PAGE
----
Broadcaster Bob Wolff excelled as a journalist, maintaining objectivity while enjoying friendships with players. That tightrope walk worked even with Ted Williams. Without Wolff’s intervention, Williams may have become the first silent star, a 1950s predecessor to Steve Carlton.
“Ted Williams was an individualist — and such a great hitter that, when he took batting practice before a game — players on both sides would pause what they were doing to watch him in action. If he didn’t do well, being anxious to perform well, I let him cool off before making a connection with him. When Ted got into a problem in Boston and was booed there for criticizing some press members and fans, he vowed never to do another interview. He had promised me that he would go on with me in his next trip to Washington and I mentioned his promise to him when he came to town.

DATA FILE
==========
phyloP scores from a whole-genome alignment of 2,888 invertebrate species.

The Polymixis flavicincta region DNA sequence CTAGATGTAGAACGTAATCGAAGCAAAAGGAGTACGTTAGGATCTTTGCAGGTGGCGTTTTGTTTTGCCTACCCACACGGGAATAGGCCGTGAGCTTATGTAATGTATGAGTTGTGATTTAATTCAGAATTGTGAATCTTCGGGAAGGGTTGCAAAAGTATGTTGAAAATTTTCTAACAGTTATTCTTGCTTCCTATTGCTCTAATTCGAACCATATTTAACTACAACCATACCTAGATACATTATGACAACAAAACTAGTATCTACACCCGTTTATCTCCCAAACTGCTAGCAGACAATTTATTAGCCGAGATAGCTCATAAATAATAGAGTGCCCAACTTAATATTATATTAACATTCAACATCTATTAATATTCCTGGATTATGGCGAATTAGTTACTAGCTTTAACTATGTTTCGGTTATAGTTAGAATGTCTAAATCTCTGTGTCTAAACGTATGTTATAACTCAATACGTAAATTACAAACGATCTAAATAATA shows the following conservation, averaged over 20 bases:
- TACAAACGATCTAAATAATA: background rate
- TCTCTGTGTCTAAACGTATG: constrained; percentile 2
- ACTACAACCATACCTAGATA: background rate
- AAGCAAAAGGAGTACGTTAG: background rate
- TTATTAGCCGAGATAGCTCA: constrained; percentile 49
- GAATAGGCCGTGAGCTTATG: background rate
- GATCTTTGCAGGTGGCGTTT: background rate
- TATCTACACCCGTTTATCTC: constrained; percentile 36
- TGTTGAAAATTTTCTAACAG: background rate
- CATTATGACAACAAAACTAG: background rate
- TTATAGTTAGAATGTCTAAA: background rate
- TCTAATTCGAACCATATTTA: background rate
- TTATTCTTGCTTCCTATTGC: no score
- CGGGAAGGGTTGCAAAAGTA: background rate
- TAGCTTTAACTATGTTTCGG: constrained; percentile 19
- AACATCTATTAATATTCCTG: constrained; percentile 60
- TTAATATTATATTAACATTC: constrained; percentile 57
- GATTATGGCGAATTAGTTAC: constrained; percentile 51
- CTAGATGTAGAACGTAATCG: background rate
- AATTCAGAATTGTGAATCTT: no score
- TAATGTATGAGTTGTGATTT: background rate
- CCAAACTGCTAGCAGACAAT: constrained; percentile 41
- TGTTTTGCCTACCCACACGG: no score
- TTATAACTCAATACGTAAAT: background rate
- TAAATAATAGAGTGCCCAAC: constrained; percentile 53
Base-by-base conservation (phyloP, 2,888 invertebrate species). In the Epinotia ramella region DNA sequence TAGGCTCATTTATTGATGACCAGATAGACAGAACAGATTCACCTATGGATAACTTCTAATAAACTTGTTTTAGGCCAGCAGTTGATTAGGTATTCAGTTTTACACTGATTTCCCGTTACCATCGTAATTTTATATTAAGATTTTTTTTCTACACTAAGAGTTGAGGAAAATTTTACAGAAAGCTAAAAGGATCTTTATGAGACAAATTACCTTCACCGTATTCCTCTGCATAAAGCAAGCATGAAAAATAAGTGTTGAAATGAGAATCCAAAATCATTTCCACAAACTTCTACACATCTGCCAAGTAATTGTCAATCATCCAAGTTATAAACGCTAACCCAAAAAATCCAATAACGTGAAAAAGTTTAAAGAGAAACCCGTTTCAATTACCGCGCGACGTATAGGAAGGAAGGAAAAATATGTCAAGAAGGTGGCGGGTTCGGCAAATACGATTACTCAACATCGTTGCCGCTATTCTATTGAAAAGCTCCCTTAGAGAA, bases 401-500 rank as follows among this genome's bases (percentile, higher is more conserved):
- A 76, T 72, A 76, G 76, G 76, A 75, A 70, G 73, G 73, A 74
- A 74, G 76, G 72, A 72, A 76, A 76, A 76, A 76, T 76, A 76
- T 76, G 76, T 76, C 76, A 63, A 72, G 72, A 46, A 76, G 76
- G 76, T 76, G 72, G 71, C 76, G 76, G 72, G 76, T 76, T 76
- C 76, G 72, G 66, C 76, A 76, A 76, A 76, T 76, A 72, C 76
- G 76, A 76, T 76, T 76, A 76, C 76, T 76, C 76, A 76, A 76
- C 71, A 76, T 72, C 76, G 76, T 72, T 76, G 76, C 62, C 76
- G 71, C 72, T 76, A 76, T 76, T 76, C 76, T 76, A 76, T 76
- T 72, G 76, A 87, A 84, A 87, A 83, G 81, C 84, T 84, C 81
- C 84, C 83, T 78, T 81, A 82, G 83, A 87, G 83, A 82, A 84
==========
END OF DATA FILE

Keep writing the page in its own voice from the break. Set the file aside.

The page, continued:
‘Ted,’ I said, ‘you promised to do an interview with me, but as a friend, I’ll forget that if you want to back out. You see, my job, if you go on, is to ask you about the incident in Boston. That’s my responsibility as a reporter. If I don’t do that, my management will get on me for not doing what I should do. But as a friend, I’m giving you the choice to back out — so it’s up to you.’
Ted said, ‘I’ll be there with you and ask anything you want.’
Ted did the show, said he felt remorse about his actions and said he had exploded because some of his critics had given untrue versions of his good relationship with his team. he concluded his interview with me by saying, ‘and Bob, I’m delighted to go on with you because you’ve always been so fair to me.’
I think today’s journalists, if they took the time to understand him, would have received the same treatment. He was a likable guy who loved speaking baseball, not controversy.”
I can’t wait for Wolff’s new book: Bob Wolff’s Complete Guide to Sportscasting: How to Make It in Sportscasting (With or Without Talent)